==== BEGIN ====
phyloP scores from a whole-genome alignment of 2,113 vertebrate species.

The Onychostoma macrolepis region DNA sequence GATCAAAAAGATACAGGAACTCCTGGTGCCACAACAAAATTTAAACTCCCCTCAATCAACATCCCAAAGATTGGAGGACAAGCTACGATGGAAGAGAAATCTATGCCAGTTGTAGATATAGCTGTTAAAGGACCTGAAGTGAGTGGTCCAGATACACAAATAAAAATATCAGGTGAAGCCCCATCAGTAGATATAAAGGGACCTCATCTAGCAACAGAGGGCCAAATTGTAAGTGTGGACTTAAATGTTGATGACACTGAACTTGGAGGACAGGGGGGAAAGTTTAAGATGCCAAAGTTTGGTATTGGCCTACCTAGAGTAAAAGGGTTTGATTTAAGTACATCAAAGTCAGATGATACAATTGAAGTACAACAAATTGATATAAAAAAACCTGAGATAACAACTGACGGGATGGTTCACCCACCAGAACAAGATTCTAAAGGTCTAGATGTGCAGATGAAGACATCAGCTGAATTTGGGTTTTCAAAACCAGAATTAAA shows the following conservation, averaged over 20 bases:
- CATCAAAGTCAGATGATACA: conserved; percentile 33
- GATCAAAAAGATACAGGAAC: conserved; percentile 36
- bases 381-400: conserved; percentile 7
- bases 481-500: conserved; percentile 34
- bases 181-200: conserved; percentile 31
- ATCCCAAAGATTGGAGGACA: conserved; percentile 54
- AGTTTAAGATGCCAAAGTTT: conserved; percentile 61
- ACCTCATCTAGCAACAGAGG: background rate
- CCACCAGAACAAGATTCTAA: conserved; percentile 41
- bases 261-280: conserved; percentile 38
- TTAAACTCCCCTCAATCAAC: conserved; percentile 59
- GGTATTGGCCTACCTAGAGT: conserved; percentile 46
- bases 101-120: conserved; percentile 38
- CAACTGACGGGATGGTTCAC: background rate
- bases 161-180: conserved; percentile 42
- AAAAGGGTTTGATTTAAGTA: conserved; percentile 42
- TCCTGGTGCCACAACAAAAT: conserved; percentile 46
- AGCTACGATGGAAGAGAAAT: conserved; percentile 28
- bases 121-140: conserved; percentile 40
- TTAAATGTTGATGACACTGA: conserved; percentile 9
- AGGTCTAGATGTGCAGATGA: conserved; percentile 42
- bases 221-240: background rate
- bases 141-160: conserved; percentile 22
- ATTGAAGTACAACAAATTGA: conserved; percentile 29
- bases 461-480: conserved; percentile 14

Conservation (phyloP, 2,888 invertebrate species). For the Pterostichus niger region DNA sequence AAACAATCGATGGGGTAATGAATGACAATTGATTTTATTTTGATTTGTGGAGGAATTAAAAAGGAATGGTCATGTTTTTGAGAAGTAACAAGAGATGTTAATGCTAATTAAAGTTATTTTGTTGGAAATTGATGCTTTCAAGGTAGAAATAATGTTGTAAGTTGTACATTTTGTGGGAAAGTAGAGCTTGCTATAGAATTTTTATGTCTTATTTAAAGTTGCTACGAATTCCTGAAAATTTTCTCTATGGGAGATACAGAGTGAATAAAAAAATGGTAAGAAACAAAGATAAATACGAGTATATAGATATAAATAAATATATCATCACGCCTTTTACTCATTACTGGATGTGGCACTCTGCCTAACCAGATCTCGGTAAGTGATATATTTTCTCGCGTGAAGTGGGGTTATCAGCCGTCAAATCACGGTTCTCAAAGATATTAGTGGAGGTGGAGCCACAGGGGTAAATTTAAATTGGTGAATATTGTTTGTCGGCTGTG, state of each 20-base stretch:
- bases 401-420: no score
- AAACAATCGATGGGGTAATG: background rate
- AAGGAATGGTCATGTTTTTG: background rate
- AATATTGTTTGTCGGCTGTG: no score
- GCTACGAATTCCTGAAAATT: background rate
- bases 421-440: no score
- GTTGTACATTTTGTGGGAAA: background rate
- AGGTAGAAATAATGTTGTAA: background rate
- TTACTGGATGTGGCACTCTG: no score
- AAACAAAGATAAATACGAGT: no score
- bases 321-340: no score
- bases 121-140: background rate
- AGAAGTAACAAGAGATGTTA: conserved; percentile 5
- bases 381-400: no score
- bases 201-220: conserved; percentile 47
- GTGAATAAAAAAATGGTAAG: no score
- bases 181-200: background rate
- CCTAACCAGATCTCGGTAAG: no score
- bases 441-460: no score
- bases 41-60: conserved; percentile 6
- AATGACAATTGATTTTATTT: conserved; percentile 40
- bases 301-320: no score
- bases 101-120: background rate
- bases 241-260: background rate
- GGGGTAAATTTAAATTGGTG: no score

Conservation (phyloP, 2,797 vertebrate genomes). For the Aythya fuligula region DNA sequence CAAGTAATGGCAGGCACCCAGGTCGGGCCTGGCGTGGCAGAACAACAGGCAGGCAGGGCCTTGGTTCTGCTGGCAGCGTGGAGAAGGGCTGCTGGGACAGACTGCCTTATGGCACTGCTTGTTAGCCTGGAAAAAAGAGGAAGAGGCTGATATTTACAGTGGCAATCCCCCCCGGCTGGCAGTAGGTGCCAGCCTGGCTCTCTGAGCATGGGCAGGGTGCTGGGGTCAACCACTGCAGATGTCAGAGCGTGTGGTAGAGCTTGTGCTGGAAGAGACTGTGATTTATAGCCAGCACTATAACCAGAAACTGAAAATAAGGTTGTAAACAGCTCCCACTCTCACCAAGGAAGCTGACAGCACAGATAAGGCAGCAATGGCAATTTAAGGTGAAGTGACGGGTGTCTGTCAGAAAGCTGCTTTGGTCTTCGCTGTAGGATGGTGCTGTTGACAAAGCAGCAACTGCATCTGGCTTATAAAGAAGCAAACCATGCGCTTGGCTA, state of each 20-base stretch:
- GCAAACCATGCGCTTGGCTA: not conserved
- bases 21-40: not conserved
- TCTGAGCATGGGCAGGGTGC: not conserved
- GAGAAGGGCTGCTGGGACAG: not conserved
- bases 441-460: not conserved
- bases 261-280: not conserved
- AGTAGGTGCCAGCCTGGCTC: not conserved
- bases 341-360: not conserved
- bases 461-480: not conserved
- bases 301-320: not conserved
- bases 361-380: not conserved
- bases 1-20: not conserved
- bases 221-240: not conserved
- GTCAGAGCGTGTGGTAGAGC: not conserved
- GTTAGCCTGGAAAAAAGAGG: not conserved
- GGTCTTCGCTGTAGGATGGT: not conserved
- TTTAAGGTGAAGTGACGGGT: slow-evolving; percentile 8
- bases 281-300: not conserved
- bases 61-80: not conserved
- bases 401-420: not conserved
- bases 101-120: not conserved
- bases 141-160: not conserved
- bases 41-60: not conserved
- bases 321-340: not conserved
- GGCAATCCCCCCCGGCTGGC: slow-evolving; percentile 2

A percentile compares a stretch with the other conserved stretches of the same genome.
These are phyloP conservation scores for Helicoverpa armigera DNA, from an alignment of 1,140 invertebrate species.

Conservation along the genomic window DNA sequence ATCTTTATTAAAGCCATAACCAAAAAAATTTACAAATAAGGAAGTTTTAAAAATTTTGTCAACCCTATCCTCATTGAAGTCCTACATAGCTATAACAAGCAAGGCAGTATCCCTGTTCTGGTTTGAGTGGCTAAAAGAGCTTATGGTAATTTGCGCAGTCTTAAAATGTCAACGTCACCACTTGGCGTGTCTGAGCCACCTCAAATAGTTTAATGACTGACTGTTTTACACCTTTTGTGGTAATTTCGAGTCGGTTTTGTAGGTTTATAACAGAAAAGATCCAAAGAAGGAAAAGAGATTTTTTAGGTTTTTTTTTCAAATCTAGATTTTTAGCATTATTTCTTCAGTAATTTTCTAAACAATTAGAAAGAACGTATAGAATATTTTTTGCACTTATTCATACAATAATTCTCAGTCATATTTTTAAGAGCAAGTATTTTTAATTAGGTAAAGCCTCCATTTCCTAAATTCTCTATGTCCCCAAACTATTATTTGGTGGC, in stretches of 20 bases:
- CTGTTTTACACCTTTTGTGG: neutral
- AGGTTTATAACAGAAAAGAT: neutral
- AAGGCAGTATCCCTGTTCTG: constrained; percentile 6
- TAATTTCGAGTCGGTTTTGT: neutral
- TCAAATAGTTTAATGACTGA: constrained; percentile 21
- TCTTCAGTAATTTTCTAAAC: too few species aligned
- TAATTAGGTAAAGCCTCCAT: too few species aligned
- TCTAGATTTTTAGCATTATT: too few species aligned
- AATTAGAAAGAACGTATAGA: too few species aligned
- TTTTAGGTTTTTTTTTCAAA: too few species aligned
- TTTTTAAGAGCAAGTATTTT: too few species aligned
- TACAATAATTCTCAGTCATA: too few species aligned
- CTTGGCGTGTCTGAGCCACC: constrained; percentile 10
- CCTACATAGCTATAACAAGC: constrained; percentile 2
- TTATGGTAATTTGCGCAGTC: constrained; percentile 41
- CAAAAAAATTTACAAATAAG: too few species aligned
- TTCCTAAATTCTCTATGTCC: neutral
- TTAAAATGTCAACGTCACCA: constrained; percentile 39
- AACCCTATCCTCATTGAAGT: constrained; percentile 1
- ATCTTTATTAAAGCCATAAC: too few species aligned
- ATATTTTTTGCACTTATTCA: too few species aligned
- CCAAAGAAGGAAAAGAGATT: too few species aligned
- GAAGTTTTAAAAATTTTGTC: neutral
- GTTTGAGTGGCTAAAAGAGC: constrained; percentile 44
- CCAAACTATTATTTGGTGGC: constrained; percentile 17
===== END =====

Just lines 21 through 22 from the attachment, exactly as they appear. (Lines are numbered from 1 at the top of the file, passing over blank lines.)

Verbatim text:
- bases 121-140: conserved; percentile 40
- TTAAATGTTGATGACACTGA: conserved; percentile 9